For Manjusri Nair, 49, a surgeon, and her husband, Gopinath Nair, 51, a consultant, financial planning seemed like a distant aim when they started out. Even when the couple became parents, the focus stayed firmly on their careers and raising their son Nischal, now 16. Like many other young couples, they were busy working and managing life, and didn’t really think about long term goals. “We were both working professionals, so there was a good deal of division of labour when it came to the household. My husband looked after the financial aspects and I took care of the home and our son,” said Manjusri.

One thing they did have in place was plenty of insurance, both life and health. But they were also saddled with a lot of endowment policies that they did not need. “The way you end up with these policies is that somebody you know recommends it and you end up buying into it,” she said.

The couple’s wake-up call came when they realized they would have to pay for their son’s higher education a lot earlier than they had expected. “He decided that he wanted to go abroad for higher education immediately after school. We saw that this could be a challenge. We realized that we had savings but not investments,” Manjusri said.

The couple figured that this did not bode well for their long-term goals, and decided to rejig their financial lives. “When our son was a little bit older, my husband and I had a discussion about our finances and we decided we wanted to go about it in a more structured way,” said Manjusri.

The two had decided to explore mutual funds earlier, but shelved the idea because they didn’t know the product well enough. “When we started out, mutual funds were in the market but nobody wanted to buy into the risk associated with them,” said Manjusri.

But as fixed deposit interest rates started falling, and equity investment started becoming popular, the Nairs decided to take another look at equities. Their search for the right way to approach equity investments and the need to invest for their son’s education led them to Prakash Praharaj, founder, Max Secure Financial Planners, in 2017. “He came across as an extremely ethical person. Because while everybody was trying to sell regular (mutual fund) plans, he recommended that we opt for direct plans,” said Manjusri.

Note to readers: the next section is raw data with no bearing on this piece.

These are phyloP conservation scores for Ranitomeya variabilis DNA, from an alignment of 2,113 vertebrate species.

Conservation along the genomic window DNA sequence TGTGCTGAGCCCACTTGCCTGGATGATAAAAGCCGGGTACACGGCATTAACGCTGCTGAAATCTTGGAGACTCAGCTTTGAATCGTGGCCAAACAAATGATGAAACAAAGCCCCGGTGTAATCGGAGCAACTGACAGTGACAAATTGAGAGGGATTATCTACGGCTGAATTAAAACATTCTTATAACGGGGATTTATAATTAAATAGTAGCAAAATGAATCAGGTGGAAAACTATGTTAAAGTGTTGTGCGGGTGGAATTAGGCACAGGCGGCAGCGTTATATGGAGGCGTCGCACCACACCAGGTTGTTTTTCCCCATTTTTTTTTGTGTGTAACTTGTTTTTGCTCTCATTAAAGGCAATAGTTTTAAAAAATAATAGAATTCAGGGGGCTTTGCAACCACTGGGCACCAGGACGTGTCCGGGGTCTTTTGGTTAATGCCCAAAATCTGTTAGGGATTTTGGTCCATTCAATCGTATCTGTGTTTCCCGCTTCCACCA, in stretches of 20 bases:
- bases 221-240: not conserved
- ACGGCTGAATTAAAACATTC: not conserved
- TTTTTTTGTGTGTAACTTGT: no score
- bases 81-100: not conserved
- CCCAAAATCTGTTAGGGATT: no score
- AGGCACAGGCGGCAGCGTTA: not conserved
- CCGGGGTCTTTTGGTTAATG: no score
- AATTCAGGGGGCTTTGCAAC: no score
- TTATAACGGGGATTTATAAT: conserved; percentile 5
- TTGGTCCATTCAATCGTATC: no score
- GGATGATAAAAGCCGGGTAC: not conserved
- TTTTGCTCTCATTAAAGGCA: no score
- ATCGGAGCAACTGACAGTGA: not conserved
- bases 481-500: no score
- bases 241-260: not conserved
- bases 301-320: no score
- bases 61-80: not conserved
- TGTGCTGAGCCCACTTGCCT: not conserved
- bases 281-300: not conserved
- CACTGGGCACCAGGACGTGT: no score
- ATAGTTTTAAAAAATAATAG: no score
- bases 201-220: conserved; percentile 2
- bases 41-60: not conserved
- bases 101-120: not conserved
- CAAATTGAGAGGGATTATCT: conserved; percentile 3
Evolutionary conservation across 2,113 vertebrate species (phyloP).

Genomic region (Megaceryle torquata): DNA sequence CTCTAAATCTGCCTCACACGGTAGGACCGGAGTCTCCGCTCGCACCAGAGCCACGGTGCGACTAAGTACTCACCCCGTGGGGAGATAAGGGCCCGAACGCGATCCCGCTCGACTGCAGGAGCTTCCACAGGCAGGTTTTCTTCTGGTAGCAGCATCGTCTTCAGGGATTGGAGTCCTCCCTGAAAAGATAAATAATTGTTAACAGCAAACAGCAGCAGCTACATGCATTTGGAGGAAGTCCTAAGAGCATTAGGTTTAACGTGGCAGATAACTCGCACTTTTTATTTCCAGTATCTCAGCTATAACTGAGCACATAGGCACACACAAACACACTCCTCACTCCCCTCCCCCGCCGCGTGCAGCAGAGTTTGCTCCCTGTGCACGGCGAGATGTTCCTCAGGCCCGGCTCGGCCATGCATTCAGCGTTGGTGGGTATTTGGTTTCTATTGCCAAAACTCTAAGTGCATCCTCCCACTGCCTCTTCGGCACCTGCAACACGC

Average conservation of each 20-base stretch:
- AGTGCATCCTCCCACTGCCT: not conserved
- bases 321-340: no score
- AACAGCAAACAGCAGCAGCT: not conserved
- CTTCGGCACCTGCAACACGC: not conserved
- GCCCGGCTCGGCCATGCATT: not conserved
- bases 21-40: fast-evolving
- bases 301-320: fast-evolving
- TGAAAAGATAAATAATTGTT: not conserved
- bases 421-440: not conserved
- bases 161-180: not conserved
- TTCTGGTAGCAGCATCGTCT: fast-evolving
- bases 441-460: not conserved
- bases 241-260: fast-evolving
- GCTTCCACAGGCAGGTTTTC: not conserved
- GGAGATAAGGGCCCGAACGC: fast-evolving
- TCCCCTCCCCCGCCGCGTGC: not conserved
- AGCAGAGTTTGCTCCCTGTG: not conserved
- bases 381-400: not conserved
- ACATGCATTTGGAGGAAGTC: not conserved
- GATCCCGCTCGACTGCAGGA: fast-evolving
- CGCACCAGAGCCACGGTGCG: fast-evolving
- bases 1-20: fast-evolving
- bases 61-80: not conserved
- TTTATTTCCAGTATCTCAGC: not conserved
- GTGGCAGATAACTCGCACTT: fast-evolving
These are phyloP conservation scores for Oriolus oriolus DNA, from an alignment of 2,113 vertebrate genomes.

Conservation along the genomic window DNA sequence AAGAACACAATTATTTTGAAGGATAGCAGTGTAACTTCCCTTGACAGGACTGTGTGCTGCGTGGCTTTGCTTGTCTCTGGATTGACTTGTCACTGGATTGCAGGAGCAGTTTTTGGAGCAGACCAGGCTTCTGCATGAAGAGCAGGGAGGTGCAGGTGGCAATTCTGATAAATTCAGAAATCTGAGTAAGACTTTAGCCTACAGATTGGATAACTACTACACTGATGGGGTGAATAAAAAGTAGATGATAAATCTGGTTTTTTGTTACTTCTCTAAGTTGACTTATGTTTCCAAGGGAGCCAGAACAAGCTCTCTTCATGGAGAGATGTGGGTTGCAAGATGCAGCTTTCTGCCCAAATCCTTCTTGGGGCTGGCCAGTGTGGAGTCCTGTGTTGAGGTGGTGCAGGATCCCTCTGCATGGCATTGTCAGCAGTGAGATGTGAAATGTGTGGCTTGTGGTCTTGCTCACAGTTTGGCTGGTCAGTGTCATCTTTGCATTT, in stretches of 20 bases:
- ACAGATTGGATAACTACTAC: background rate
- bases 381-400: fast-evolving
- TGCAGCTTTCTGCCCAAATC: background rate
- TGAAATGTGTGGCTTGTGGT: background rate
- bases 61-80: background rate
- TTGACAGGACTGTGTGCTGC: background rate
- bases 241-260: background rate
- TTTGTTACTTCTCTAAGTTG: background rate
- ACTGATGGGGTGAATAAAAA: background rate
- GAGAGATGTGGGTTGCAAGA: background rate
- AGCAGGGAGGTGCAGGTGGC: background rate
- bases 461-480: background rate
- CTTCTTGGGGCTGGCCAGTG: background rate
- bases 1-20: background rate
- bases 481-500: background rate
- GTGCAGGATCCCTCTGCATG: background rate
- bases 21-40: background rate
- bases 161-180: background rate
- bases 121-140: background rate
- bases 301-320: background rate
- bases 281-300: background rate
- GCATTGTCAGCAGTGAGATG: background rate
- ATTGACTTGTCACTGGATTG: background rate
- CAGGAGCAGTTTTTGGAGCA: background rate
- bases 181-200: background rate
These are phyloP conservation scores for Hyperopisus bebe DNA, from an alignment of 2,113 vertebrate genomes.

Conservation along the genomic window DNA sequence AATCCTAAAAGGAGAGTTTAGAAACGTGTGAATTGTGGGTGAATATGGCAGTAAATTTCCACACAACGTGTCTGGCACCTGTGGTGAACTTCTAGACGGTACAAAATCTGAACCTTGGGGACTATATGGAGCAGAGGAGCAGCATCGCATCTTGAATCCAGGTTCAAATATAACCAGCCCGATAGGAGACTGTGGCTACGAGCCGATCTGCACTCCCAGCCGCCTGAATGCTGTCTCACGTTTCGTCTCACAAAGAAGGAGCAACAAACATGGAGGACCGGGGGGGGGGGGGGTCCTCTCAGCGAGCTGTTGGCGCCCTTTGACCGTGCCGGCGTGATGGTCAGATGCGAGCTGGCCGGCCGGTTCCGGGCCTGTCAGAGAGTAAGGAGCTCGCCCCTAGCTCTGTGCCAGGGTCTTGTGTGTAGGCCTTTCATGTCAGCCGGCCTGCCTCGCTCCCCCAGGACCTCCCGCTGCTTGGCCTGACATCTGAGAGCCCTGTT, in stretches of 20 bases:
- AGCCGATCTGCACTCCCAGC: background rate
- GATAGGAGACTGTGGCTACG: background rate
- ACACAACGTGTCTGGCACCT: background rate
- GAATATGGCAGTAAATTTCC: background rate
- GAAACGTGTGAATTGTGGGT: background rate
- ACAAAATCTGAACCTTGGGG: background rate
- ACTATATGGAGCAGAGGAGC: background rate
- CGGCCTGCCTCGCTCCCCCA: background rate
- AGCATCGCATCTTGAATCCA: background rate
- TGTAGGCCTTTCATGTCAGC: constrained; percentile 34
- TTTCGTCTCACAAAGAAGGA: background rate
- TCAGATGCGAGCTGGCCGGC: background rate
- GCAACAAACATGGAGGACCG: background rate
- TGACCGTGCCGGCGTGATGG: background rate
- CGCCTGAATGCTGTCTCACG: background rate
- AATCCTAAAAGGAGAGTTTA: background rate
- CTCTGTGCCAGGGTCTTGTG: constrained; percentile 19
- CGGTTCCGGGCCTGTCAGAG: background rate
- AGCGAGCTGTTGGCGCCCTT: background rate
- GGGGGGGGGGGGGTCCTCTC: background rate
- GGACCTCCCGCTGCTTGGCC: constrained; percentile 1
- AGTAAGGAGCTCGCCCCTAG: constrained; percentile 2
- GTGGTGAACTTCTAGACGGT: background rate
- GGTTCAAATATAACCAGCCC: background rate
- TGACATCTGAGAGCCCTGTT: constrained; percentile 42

Praharaj talked the couple through the basics of long-term financial planning. “I got both of them actively involved in their finances. They had some trouble aligning their earnings and expenses, and were not sure about how to invest. I started by putting a personal accounting system in place, so that they could both keep a tab on where their money was going,” he said.

One of the first things Praharaj made them do was to get rid of endowment insurance policies they didn’t need. “He crunched the numbers and told us how much insurance we needed. It took a while, but we managed to extricate ourselves to a large extent, and channelled the money recovered into goal-based investments,” said Manjusri.

Praharaj also helped the couple zero in on the corpus they needed for their long-term goals. He reviewed their risk appetite, talked them through the different aspects of asset building and narrowed down on the instruments to use.

One advantage that the Nairs have is that, despite their somewhat disordered finances, their lifestyle has never got in the way of saving and investing. “We live a value-based life, rather than a prestige-based life. We have a good quality of life, but are not keen on international tours or spending too much on movies and malls,” said Manjusri.

Although they started off with limited knowledge about financial planning and investments, now the Nairs regularly discuss their finances with each other and also involve their son. They agree that financial literacy has been the key to opening up a new vista of security for them. “Like many people our age, we used to think that we needed an expert come in and look at our income and finances, because we were not capable of doing it ourselves. But with the help of Praharaj, we have been able to take control of our finances, decide how we will invest and how we can increase our revenue streams. This has brought in a sense of competence and taken away the element of insecurity when it comes to financial goals,” said Nair.

It has been a case of unlearning old habits and learning new ones for the Nairs. Now they are on track for their major financial goals and have the security and flexibility that they always wanted.